Defining “permaculture” in his own words, Kudakwashe Manyanga said, “In my country, we have what we call ‘farming God’s way.’”
On Basalt Mountain, at 7,200 feet, that “way” fills the very air. Red rock cliffs and clear blue skies dazzle the senses. Translucent, new-green leaves unfurl along slender chokecherry stems. Among the plums and apricots, blossoms flutter and twitch beneath spring’s first pollinators.
The season of life’s renewal was pulsating at the Central Rocky Mountain Permaculture Institute (CRMPI) as we gathered to watch two humans, consumed by their life’s work, learn and share stories of regeneration — literally trying to save the world, one small act after another.
Manyanga is an Eisenhower Fellow visiting from Zimbabwe, where he coordinated research for the Department of Climate Change Management within the Ministry of Environment, Water and Climate. Online, his Eisenhower profile reads like a parable: a government official traveling the countryside is so inspired by the unexceptional but stable financial success of a farmer with just five mango trees, that the official changes his own life.
With the farmer’s permission, Manyanga gathered 5,000 seeds from fallen, rotting fruit to grow mango tree seedlings back on his own farm. From those first trees, Manyanga’s Grow A Tree Foundation (GAT) took root. GAT has planted 12,000 fruit trees since, with a target of five million by 2035.
Sights set, Manyanga lept when the program announced international fellowship opportunities addressing climate change. Eisenhower Fellows become part of a global network bringing “together innovative leaders from all fields and regions of the world, women and men of notable achievement who have the potential to do even more.”
Manyanga’s fellowship project applies permaculture concepts to social ecosystems. He aims to create a network of climate-smart villages among Zimbabwe’s 10 provinces. He reached out to Eden Vardy, founder and executive director of the Farm Collaborative, who was a 2021 Agriculture Fellow.
“I visited policy makers, farmers and community leaders in France, to learn what France and the E.U. are doing to support the next generation of farmers and ranchers entering the field,” Vardy shared.
On May 6, he paid it forward, introducing Manyanga to innovators in the Roaring Fork Valley, starting at CRMPI with its founder, Jerome Ostenkowski. Lunch was in the home of Rocky Mountain Institute founder Amory Lovins. And the day concluded with a visit to the Farm Collaboration with Aspen’s Mayor Torre in tow.
Gazing across a CRMPI greenhouse, Manyanga asked about pests. Ostenkowski explained how working with nature restores a balance. What looks like chaos to traditional “grow in rows” vegetable farmers is actually a complex, interconnected web of life and death, decomposition and fruiting.
Leaves from the mountain forest mulch the raised beds and provide habitat and fodder for earthworms, sow bugs and other soil-building creatures, while slowing evaporation. Tender shoots of basil are nestled in against cold nights. A tower of kale in flower looks feral, but actually attracts and supports early season pollinators. It will go to seed soon, to be saved and planted for the next round. Chard, still growing from last summer, has enormous leaves, the tougher of which will be fed to the rabbits. The rabbits multiply quickly. They eat garden scraps, provide meat for eating, manure for compost and companionable connection throughout each day.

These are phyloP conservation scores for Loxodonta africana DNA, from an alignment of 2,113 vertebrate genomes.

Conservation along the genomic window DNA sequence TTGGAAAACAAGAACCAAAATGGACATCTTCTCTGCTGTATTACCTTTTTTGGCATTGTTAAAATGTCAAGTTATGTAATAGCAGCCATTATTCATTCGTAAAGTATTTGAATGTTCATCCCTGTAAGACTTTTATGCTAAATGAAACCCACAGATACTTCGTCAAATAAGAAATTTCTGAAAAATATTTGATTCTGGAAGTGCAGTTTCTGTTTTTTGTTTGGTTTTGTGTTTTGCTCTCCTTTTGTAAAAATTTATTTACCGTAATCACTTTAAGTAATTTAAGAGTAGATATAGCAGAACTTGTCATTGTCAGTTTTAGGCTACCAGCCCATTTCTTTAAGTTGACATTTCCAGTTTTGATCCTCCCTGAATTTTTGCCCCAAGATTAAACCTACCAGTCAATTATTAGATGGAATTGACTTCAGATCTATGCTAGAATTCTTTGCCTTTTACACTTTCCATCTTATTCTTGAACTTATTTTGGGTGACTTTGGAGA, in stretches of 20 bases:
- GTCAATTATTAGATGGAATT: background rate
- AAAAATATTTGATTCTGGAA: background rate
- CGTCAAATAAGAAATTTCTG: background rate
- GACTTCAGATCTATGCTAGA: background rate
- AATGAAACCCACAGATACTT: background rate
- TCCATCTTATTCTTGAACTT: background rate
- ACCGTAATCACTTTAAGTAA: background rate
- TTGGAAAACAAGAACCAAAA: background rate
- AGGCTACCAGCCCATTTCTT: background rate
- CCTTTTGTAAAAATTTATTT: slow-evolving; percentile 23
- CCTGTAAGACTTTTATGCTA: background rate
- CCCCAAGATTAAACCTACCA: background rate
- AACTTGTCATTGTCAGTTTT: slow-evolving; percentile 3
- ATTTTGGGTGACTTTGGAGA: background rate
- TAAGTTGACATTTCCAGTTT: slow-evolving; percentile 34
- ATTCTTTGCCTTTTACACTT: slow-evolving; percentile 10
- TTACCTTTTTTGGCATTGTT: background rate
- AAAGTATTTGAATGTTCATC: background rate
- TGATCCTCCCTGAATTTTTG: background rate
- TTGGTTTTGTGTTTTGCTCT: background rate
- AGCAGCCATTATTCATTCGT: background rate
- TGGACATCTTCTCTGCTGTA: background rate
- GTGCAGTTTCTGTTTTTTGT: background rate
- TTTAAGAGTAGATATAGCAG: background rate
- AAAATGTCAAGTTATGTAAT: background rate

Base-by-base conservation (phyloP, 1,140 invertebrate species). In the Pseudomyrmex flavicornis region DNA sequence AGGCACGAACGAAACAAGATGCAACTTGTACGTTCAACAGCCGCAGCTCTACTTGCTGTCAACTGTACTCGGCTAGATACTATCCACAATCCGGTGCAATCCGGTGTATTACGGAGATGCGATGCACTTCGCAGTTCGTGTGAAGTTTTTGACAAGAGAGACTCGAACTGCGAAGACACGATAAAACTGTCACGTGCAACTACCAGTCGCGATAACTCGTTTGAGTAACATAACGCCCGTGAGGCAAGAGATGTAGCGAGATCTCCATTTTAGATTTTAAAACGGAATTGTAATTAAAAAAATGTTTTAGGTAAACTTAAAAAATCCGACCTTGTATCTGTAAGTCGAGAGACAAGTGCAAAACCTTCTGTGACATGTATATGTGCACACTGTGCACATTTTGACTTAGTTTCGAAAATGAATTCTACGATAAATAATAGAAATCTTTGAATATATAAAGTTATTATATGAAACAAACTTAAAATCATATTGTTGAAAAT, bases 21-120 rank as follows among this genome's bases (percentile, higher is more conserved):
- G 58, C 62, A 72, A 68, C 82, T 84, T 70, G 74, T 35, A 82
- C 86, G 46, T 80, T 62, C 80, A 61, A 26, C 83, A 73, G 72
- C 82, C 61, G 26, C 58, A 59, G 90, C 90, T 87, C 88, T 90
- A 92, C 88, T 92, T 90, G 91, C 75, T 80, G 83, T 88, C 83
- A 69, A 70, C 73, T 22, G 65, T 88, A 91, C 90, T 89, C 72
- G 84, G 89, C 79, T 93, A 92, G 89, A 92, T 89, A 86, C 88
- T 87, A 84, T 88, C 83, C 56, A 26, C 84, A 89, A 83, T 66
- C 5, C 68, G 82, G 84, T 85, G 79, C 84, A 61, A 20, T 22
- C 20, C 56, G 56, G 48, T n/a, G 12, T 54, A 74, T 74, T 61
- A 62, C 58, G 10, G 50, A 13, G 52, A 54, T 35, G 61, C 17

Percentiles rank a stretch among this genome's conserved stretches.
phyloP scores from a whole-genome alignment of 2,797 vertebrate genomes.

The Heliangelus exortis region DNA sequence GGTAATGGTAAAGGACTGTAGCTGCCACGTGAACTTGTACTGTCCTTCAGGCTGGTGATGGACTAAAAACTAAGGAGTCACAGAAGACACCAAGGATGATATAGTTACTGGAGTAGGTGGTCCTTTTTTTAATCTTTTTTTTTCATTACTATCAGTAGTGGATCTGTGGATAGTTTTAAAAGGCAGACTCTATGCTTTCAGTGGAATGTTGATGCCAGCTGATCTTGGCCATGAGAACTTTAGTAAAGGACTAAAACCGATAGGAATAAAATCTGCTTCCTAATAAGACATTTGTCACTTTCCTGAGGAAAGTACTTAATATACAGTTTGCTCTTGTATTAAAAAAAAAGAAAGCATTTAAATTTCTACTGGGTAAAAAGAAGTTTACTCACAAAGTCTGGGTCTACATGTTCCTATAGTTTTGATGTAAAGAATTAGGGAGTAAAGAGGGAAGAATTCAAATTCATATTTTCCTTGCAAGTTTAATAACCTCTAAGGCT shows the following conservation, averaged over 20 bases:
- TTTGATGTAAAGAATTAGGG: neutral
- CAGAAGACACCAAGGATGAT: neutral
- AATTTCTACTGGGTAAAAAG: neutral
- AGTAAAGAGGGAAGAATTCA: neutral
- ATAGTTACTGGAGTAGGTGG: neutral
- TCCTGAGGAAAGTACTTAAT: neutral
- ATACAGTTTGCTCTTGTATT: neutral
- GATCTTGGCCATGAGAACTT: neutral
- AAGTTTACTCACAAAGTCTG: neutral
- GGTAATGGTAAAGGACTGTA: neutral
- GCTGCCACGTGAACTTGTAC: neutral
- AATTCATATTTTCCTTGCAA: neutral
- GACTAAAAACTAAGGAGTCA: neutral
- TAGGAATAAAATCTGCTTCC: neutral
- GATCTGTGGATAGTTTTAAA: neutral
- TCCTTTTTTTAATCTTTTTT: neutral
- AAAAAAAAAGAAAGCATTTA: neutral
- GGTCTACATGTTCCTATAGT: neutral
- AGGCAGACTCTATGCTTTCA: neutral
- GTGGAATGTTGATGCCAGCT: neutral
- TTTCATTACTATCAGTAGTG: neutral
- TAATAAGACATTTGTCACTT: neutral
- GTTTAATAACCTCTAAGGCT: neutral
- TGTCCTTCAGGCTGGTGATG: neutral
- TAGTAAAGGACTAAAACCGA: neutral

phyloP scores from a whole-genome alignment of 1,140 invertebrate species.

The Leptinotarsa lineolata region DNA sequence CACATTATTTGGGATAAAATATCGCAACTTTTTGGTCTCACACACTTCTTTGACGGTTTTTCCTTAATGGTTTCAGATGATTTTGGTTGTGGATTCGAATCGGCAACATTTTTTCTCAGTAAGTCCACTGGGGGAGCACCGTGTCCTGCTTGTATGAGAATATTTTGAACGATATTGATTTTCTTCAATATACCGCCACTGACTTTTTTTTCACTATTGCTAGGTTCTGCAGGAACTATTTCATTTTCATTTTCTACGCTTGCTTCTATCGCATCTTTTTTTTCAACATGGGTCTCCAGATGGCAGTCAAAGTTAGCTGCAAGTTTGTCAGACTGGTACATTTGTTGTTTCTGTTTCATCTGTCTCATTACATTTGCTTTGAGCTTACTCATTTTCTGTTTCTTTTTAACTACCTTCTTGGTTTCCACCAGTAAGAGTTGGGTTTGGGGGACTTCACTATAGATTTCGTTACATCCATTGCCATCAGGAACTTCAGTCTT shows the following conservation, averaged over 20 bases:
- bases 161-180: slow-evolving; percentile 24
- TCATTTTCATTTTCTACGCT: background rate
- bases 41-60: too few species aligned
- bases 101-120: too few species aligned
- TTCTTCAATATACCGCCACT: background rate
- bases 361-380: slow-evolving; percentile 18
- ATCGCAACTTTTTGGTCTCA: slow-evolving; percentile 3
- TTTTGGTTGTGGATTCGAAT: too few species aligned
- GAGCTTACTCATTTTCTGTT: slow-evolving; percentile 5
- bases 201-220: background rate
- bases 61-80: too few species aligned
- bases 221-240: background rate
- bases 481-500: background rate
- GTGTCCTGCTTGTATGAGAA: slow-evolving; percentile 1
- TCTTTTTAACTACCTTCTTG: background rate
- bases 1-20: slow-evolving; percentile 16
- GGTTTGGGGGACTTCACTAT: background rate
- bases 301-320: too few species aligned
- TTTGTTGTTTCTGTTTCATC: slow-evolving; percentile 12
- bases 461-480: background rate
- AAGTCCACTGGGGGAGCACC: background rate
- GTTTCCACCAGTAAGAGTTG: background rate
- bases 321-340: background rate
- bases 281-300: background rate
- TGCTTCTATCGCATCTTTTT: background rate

“The first thing we work on in Africa is changing the mind. We were taught to spray and spray. Chemicals,” Manyanga said, shaking his head.
Ostenkowski next showed Manyanga tricks to increase diversity, tricks to turn losses into wins, even tricks to trick climate. Manyanga took more notes, but mostly just listened, as effective leaders do. At the end of the tour, he shared some of his own thoughts.
“Permaculture is an integral part of climate change solutions, both adaptation and mitigation, for two reasons,” he said. “The first: it is harmless. Unlike other innovations, it doesn’t create negative impacts at the end of the day. So, it is more sustainable. Second, it blends well with indigenous knowledge systems, especially for us in Africa … knowing the importance of ecosystems, how all systems are important, interacting together.”
He continued, “Permaculture is gaining traction for obvious reasons,” noting rising costs in agribusiness and increasing issues around nutrition and food insecurity. “Permaculture is cost effective, uses less water and less energy in the face of more droughts and the climate effects disrupting the African way of life.”
Manyanga concluded, “I really urge policy makers and global leaders fighting climate change to look into low hanging fruits. In particular, look at climate-smart interventions like [permaculture]. More often we look at very big ideas — big machinery. We forget there are small, effective interventions that are critical, that help communities become more adaptive, and that blend well with nature.” For example, one farmer and five mango trees.